A demolition contractor, Nicon, has sued Tower Insurance/Stream Group for allegedly unpaid fees on post earthquake demolition work and quote provision.  Nicon claims $350 plus GST for each of the 1083 quotes it gave to Tower/Stream ($379,050).  It also claimed that Tower was obliged to give it the work for any actual demolition carried out on the quoted jobs.  In Nicon Ltd v Tower Insurance Ltd & anor [2018] NZHC 2005 the High Court (Gendall J) decided four preliminary questions about the alleged agreement with Tower/Stream.  The Court decided that a written heads of agreement between Nicon and Stream was binding and it required Tower/Stream to offer Nicon first the demolition work on jobs it quoted on.  Tower/Stream did not do so.  The Court decided that the evidence did not prove the existence of a $350 quote fee.  The claim likely continues now as one for loss of profit by Nicon on demolition jobs that Nicon was not given in breach of the agreement.

In Hoju & anor v EQC & anor [2018] NZHC 2138 the High Court (Osborne AJ) awarded costs of $12,934 and disbursements of  $15,537.28 in favour of Southern Response Earthquake Services Ltd against homeowners that claimed to recover repair costs of $472,604 from Southern Response, but later accepted the claim was under cap and discontinued against Southern Response.  EQC quantified repairs at $12,154.60 and Southern Response at $13,442.  For the homeowners their lawyer, Stephen Rennie (Rhodes & co), argued that the homeowners should not pay any costs because deciding costs should wait until the claim against EQC is determined and that EQC and Southern Response should have used the same lawyer.  Mr Rennies also wrongly suggested that Southern Response had not engaged with the homeowners prior to the court proceedings and that the claim was necessitated by limitation.  All of these arguments failed.  Southern Response recovered all disbursements on experts (less GST) and costs on 2B basis apart from band A for 4 conference memoranda and discovery.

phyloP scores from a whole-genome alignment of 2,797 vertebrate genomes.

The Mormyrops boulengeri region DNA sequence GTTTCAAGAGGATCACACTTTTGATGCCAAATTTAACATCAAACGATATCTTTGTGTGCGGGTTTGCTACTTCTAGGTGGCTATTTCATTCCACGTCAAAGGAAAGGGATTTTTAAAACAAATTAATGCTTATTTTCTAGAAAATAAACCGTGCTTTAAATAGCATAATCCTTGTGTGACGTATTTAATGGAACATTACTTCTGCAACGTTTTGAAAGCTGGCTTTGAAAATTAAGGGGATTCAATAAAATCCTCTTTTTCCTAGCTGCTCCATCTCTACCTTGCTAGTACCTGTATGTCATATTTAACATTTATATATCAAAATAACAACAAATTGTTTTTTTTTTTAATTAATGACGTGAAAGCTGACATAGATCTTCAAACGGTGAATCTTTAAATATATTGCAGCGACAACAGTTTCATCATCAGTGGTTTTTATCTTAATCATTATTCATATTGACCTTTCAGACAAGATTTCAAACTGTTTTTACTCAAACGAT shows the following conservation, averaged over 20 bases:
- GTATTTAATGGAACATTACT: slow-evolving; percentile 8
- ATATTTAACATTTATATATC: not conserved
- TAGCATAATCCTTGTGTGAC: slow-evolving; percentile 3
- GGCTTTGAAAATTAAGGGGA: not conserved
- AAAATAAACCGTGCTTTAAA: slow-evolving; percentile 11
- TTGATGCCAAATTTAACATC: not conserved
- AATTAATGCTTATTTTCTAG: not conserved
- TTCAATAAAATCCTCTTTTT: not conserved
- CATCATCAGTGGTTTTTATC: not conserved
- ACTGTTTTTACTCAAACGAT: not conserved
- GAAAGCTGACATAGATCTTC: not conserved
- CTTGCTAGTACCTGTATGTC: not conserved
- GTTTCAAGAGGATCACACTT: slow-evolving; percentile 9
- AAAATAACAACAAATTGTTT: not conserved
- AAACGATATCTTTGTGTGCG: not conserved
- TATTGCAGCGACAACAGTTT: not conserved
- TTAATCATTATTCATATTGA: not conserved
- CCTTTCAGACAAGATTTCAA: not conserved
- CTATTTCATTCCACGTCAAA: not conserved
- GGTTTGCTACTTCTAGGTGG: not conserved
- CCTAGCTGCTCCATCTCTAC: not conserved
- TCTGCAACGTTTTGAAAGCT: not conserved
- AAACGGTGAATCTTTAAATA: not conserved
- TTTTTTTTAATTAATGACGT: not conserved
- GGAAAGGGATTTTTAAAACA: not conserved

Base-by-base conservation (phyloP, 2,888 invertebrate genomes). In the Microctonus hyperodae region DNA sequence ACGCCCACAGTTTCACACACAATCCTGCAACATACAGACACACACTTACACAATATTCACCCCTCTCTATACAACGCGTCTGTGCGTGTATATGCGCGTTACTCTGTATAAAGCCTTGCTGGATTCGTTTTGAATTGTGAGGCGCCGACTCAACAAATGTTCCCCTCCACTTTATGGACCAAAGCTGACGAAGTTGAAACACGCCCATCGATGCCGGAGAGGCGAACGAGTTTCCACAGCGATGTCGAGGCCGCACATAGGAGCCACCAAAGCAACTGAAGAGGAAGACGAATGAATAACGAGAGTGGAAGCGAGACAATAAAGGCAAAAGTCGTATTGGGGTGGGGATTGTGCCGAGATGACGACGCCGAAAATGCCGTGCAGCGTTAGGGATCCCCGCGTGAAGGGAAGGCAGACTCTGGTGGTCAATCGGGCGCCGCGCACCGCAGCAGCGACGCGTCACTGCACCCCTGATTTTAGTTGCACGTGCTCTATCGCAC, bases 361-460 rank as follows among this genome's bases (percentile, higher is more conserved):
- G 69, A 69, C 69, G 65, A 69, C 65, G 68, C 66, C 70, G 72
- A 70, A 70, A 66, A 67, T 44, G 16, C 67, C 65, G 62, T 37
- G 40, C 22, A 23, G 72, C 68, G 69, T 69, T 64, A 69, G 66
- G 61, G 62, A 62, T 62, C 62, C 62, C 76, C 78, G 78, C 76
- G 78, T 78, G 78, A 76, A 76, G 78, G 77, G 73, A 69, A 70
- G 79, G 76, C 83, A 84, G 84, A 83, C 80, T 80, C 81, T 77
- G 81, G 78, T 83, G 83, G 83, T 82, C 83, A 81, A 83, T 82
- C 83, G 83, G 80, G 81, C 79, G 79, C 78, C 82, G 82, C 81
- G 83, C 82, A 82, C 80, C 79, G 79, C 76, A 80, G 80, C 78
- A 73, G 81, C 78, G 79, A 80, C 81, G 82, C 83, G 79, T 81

In a surprising decision in Kilduff & anor v Tower Insurance Ltd [2018] NZHC 2021 Gendall J ordered Tower Insurance to pay costs of $81,249 and disbursements of $122,515.20 in a case where Kilduff claimed $1,952,891 and only recovered $628,516 after a five day court hearing.  Prior to the court hearing Tower had offered Kilduff $650,000 in August 2017 and $734,000 in October 2017.  Both of these amounts exceeded the repair cost judgment of $628,516.  Nevertheless, Gendall J decided that Kilduff had been successful once he added on costs and disbursements to the judgment sum to get a total of $855,169.20.